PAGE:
‘Smart growth’ policies discourage longtime residents
Advocates for “smart growth” have long extolled the virtues of creating green spaces, bike paths and pedestrian areas for the benefit of all city dwellers.
But a report from the pro-business D.C. Policy Center shows that smart growth designs actually push out longtime, low-income residents to make way for younger, wealthier newcomers.
“Urban planners and local governments attach great value to cultivating neighborhoods where residents are close to public transportation or can walk or bike to work,” the D.C. Policy Center says in a report released Tuesday. “In fact, these policies may be hurting our poorer residents.”
Written by the center’s executive director, Yesim Sayin Taylor, the report says that while more transportation options in newly redesigned neighborhoods create a boon for those who can afford the convenience, transitoriented development programs can create social inequities and increase
the pace of gentrification.
The D.C. Policy Center’s report focuses on the District, but smart growth planning has played a prominent role in many other U.S. cities.
Smart growth urban planning promotes small, walkable and bicycle-friendly neighborhoods that provide access to all the needs of residents, including grocery stores, restaurants, schools and workplaces. In essence, they become little cities within the larger city and are meant to curb urban sprawl.
National smart growth organizations say they aren’t blind to the unintended consequences of redeveloped neighborhoods and place the onus on cities for creating enough of them.
“Nationally, there is no question that when cities are building smart growth neighborhoods, people want to live there. When that happens, you have people with more money ousting people with less money,” said Geoff Anderson, president of the nonprofit Smart Growth America. “So we need to have public policy that makes sure people who have been there for a long time can benefit.”
Mr. Anderson said the lack of smart growth neighborhoods drives up housing prices in cities where smart growth has been employed. Those areas end up pricing out residents who may have been in their homes for generations.
“What we’re seeing is gross failure in cities supplying these kinds of places,” Mr. Anderson said in an interview with The Washington Times. “Supply has to be in balance with demand. Tons of people want them, but there’s not enough.”
Mostly high-income young workers are benefiting, he said, but smart growth needs to expand to all residents, regardless of their economic means, for the concept’s goals to be realized.
Cheryl Cort, policy director for the local Coalition for Smarter Growth, agreed with Mr. Anderson.
“The city should continue to do more to help residents throughout the city have better access to transit and better access to jobs, education and training,” she said. “We need to ensure that our city makes it possible for everyone to share in the rising prosperity.”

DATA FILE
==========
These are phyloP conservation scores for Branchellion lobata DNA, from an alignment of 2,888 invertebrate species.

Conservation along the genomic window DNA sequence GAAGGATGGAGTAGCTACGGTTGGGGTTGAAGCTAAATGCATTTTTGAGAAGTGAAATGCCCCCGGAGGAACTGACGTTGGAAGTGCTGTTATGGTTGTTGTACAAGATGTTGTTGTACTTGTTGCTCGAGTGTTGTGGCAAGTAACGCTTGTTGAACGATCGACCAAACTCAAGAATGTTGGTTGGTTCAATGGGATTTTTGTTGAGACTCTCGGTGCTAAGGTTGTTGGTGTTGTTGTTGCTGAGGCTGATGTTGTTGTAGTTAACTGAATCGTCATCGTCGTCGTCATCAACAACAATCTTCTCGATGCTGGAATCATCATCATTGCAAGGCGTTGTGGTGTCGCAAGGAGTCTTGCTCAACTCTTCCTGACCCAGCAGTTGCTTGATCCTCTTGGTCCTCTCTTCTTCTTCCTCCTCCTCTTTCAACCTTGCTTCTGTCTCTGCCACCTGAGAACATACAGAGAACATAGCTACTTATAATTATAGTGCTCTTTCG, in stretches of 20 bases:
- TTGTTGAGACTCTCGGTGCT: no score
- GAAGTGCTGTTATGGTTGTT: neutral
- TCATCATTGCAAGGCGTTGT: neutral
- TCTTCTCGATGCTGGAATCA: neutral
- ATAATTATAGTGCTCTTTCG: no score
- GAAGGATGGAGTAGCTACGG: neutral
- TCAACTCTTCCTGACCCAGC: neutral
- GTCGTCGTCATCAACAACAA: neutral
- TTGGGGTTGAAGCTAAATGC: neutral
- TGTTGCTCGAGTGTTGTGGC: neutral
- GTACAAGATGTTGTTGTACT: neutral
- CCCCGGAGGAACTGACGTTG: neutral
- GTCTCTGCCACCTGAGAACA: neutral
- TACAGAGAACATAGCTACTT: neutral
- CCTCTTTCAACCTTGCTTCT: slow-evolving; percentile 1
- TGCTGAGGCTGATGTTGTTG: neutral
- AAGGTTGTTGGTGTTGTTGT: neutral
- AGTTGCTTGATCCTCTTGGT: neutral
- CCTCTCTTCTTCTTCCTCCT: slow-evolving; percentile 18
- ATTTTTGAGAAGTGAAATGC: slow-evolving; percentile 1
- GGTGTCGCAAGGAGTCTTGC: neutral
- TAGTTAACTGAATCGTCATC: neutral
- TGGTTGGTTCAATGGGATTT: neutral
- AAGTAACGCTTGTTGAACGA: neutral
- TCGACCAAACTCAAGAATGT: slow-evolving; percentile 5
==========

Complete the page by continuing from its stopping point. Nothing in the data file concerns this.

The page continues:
With the District growing in population and becoming more attractive to young, well-off residents, Ms. Cort said, developers and planners can’t lose focus of those who are being left out.
“Increased demand for housing experienced by the city has brought both good news — fiscal health — and bad news — dramatic loss of housing affordability,” Ms. Cort told The Times. “We focus much of our attention on creating and preserving more affordable housing, especially in transit-accessible neighborhoods.”
According to the 2015 American Community Survey conducted by the Census Bureau, most D.C. residents who walk or bike to work live close to the downtown corridors and relatively few live east of the Anacostia River, where housing is much more affordable for lower-income residents.
“More residents east of the river drive to work than any other section of the city, despite low access to cars,” Ms. Taylor says in the D.C. Policy Center report.
East-of-the-river residents have fewer options for work travel because employment is farther away, the report notes. In those neighborhoods, more than one-third of residents commute 45 minutes or more to work each day.
Ms. Taylor said smart growth policies have good intentions but developments being built across the city must do more.
She said the city needs to expand its stock of affordable housing and promote dense, mixedincome developments along transit-accessible corridors. Also, Metro and bus networks need to provide accessible and reliable options for all residents.
“And — in conjunction with these measures — we should continue to improve streets for pedestrians and cyclists so that residents of all neighborhoods can safely access these healthier modes of transportation,” Ms. Taylor said.
Mr. Anderson said development needs to catch up with demand and that cities need to have public policy measures, such as housing and density bonuses, so people who have been there a long time can benefit from the construction.
“We need to use other tools to make these places accessible. It is really important for low-income families and individuals to live in a place where they have access to opportunity,” he said.
Ms. Taylor said she is not against smart growth but added that it must be implemented in a way that doesn’t harm the city’s most vulnerable residents.
“To be clear, bike lanes are good. Safe sidewalks are good. They are relatively cheap investments that reduce congestion and help improve health,” she said. “But we don’t have to don a veil of ignorance to formulate transportation policy. Those who can walk or bike to work have already won the income lottery.”
Smart growth urban planning promotes walkable and bicycle-friendly neighborhoods that are accessible to younger, wealthier newcomers, but some policies ignore needs of longtime, lower-income residents.